The main goal of this work was to understand how the different methodologies provide relevant information on RTA’s pattern distribution. However, one must state that these results represent the starting line for ongoing research on what concerns the causes of these significant RTA locations, not only high-density locations but also clustered geometries. Results from other concomitant studies (e.g., [8,33,34,35]) reveal that other factors, such as an hour of the day, weekday, the age of drivers involved or meteorological conditions, are relevant for RTA accumulation.

6. Final Remarks

It is compulsory to learn from RTAs to contribute to solving one of the plagues of modern times, the severe injuries and deaths related to human mobility. Often common sense, the lack of data or bad information mislead us in the commitment to deciding what actions are needed to prevent such fatalities. Apart from defining the determinants for RTAs, usually based on a robust statistical analysis, in this work, we test some tools to clarify the spatial patterns underlying the RTAs in a case study.
The spatial analysis was performed with a GIS tool and included density estimation, cluster analysis and hotspot identification. For the different approaches, several parameter values were tested, and the better fitted results are presented and an interpretation is herein avowed.
Although some contributing factors to RTAs are considered in the Discussion section, it is not the goal of this research to identify the solutions. That important role is left to policy and decision-making authorities.
From the application of the different methods, some robust conclusions can be drawn. All the tested methods were able to identify the principal regions where RTAs are prone to occur. Nevertheless, some features remain particular to each of the methods and dependent on the dataset that is being considered.
Kernel density estimation offers a good expedite spatial analysis method, sufficiently capable of identifying areas with higher susceptibility for RTAs. As such, KDE was successful in determining where the number of accidents happening within a small radius is most concerning. This helps in pursuing the answer to questions, such as ‘why is this place so active in accidents?’ or ‘what common attributes do all these locations share?’.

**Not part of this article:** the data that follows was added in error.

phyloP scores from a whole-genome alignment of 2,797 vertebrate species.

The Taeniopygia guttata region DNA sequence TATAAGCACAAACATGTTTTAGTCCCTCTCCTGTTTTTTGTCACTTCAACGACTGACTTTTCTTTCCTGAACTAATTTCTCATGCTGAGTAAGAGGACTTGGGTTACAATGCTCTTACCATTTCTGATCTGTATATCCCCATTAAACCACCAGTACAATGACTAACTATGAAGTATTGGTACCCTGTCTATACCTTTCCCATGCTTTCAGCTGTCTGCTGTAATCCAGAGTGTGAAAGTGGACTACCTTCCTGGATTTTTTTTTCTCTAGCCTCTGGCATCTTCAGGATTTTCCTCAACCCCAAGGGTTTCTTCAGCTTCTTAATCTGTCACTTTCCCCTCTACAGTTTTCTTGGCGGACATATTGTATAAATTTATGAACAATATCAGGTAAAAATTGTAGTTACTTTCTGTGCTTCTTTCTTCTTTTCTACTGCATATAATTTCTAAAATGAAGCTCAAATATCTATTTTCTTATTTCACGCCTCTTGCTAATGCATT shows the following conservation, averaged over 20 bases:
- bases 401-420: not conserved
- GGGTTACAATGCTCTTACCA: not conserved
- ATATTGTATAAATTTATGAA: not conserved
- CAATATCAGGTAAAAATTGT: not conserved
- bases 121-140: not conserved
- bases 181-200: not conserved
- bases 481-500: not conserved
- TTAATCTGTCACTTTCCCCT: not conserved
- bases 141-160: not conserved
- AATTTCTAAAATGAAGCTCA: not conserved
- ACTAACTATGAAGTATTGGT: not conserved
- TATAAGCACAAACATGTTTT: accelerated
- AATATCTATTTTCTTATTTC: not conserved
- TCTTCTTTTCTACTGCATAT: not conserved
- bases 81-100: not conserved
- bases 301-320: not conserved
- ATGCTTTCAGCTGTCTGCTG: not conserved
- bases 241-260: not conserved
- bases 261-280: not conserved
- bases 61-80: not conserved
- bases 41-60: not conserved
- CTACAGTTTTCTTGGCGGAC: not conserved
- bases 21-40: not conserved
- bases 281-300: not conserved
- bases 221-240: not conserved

DBSCAN can be useful to find small or new clusters based on their distance. In this paper, DBSCAN helped to look for relations between small sets of accidents, but critical thinking is key to understanding and interpreting these sets as the varying number of neighbors or maximum distance between them can greatly alter the results.
The Getis-Ord GI* analysis is usually accompanied by Local Moran-I since it shows if the hotspots or coldspots found have a clustered behavior or a more dispersed one. The results obtained provide a richer knowledge of where the most concerning places are located, specially focused on where the most damaging accidents are occurring and also try to explain why there are places with an unusually high ratio of these types of accidents.
KDE and Getis-Ord Gi* maps share many similar features, and while it may be argued that the additional steps that Getis-Ord Gi* take produce diminishing returns, this method can not only outline hotspots but also coldspots, which may help to understand why a location is accident-prone against another with seemingly similar attributes.
Naturally, new subsets of data, whether they be HDRs, clusters or hotspots, will be the target for new research, namely to define the determinants and the features that define them, providing new lessons to mitigate the RTA curse.

Author Contributions

Conceptualization, all members; validation, Pedro Nogueira, Marcelo Silva, Paulo Infante, Vitor Nogueira, Paulo Manuel; formal analysis, Pedro Nogueira, Marcelo Silva; resources, Pedro Nogueira, Marcelo Silva, Paulo Infante; data curation, all members; writing—original draft preparation, Pedro Nogueira, Marcelo Silva; writing—review and editing, Pedro Nogueira, Marcelo Silva, Paulo Infante, Vitor Nogueira, Paulo Manuel, Anabela Afonso; visualization, all members; project administration, Paulo Infante, Vitor Nogueira; funding acquisition, Paulo Infante, Paulo Quaresma, Vitor Nogueira, Pedro Nogueira and Paulo Manuel. All authors have read and agreed to the published version of the manuscript.


This research was funded by the Portuguese funding agency, FCT—Fundação para a Ciência e Tecnologia, grant reference FCT DSAIPA/DS/0090/2018, ‘MOPREVIS—Modelação e Predição de Acidentes de Viação no Distrito de Setúbal’, within the scope of the National Initiative on Digital Skills e.2030, Portugal INCoDe.2030.